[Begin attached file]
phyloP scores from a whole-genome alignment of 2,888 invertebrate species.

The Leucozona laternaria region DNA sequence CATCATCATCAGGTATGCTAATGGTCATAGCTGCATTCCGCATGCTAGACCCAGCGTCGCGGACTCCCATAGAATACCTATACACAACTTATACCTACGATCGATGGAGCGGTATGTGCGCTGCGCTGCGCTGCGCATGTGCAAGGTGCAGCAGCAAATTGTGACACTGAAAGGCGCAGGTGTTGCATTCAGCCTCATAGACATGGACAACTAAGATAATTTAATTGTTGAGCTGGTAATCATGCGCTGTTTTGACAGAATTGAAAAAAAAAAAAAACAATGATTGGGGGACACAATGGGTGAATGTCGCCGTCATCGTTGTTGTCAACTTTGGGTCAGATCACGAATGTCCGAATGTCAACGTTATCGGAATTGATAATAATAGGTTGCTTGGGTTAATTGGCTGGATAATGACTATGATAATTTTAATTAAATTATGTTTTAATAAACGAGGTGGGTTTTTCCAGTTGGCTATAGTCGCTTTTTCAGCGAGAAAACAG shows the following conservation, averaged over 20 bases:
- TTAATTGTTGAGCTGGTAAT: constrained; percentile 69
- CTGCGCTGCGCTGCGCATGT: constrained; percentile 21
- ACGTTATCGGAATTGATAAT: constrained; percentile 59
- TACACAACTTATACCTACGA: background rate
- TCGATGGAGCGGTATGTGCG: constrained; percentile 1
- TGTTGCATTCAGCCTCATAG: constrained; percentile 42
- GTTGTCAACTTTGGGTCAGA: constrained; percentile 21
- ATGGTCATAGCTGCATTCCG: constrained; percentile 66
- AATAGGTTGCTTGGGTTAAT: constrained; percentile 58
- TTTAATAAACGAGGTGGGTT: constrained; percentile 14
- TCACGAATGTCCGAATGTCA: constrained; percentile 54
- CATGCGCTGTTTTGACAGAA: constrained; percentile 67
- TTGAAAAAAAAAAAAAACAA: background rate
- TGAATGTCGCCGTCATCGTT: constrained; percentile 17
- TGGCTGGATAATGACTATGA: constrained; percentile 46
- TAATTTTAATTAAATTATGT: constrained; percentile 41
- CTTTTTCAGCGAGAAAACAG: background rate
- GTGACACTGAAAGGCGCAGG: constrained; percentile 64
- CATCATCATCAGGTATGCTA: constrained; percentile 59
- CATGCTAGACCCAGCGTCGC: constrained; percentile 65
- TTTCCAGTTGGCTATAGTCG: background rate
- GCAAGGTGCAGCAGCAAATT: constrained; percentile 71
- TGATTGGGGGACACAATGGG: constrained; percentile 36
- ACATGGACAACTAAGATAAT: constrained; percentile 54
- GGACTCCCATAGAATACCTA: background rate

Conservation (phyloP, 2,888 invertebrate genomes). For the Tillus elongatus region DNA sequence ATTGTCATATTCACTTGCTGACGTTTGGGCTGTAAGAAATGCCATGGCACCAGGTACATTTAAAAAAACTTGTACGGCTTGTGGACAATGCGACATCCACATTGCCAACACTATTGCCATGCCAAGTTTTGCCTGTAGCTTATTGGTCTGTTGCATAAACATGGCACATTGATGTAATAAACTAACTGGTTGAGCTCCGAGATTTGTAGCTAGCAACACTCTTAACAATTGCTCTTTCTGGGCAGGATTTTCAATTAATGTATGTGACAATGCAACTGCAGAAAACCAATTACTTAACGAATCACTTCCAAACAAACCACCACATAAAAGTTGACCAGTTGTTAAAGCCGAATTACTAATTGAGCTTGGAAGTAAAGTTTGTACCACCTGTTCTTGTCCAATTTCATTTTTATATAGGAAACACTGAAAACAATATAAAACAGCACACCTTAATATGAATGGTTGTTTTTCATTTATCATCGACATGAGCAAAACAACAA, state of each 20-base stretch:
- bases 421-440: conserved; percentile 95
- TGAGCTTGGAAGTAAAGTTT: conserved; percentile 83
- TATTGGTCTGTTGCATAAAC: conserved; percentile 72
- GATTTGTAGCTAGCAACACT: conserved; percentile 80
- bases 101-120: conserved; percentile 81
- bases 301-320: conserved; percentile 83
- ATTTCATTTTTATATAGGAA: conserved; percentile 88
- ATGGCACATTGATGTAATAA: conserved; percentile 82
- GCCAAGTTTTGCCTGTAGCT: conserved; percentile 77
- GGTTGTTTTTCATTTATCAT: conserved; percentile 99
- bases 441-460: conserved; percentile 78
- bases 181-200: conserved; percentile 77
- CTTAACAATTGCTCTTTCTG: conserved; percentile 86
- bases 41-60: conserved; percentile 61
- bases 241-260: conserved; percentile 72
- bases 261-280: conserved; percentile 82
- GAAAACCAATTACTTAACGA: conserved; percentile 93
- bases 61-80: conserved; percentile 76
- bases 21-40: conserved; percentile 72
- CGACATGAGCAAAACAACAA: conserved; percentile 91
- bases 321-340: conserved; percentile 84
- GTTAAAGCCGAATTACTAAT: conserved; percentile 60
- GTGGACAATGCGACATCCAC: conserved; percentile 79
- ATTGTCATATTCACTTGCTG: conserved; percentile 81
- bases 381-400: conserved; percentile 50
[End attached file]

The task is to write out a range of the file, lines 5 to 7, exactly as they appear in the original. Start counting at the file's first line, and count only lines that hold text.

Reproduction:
- ACGTTATCGGAATTGATAAT: constrained; percentile 59
- TACACAACTTATACCTACGA: background rate
- TCGATGGAGCGGTATGTGCG: constrained; percentile 1